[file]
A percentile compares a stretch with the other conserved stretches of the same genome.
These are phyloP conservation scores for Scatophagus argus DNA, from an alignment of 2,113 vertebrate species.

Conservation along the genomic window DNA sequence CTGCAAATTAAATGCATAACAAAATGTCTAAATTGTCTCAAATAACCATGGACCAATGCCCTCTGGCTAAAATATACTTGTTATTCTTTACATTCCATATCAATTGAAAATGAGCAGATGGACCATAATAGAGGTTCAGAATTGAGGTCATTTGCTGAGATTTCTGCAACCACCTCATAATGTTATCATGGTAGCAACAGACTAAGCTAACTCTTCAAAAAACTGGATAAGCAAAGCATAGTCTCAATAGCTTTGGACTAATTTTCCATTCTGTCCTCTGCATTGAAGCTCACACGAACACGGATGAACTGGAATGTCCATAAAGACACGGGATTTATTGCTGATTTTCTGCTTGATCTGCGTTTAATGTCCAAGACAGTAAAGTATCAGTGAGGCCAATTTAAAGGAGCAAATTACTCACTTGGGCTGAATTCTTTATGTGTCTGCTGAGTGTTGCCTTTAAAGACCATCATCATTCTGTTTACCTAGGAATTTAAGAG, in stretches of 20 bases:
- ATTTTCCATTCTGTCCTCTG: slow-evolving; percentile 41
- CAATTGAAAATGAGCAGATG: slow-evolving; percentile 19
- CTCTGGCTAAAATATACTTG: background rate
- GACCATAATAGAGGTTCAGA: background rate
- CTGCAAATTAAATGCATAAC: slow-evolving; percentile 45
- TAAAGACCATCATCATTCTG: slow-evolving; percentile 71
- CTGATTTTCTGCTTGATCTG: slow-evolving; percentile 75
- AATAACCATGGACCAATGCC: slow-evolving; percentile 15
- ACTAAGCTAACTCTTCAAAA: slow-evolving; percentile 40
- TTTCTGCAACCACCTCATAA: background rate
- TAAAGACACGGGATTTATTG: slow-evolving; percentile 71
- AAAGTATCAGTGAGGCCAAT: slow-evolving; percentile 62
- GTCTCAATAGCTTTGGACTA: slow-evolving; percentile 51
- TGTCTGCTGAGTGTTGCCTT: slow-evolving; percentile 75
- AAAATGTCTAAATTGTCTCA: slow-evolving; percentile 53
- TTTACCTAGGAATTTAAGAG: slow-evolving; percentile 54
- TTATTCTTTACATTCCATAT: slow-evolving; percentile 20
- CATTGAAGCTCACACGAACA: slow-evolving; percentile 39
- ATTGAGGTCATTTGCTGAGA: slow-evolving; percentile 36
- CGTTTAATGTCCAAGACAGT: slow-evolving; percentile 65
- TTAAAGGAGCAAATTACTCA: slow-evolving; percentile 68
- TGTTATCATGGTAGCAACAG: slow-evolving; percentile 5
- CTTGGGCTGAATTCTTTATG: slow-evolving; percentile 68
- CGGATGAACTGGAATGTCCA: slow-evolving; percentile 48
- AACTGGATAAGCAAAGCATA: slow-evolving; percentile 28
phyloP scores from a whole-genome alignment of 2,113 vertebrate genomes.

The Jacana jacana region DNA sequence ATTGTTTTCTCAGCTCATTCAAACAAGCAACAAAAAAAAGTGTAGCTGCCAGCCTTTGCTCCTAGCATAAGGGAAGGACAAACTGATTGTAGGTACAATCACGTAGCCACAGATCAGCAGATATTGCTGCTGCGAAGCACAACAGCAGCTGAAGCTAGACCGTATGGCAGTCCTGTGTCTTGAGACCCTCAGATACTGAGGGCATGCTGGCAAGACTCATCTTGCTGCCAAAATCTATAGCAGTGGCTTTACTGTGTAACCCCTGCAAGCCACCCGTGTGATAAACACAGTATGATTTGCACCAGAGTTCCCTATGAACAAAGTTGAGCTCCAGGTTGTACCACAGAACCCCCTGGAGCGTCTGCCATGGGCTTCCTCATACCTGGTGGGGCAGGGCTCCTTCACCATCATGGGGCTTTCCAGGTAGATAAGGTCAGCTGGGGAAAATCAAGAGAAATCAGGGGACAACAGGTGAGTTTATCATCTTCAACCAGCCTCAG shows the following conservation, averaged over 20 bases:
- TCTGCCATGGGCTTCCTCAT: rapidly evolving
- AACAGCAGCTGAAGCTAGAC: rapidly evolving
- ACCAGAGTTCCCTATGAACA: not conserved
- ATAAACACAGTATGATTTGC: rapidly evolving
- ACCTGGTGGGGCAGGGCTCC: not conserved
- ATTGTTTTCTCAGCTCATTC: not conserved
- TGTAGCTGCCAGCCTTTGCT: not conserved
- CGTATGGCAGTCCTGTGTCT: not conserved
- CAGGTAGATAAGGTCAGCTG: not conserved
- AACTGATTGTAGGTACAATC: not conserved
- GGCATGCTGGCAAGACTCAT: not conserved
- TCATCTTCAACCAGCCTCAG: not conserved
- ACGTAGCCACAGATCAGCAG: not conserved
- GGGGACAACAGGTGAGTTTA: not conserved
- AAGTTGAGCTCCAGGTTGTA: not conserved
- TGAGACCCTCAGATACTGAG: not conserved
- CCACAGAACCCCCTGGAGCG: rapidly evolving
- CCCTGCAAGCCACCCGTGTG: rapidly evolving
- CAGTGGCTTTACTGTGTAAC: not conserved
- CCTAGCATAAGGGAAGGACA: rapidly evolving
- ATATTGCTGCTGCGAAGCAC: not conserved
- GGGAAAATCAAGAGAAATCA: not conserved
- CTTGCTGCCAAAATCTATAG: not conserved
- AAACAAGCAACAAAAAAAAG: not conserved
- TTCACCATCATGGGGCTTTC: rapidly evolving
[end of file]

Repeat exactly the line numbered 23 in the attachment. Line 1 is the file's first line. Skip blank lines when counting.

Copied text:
- CGTTTAATGTCCAAGACAGT: slow-evolving; percentile 65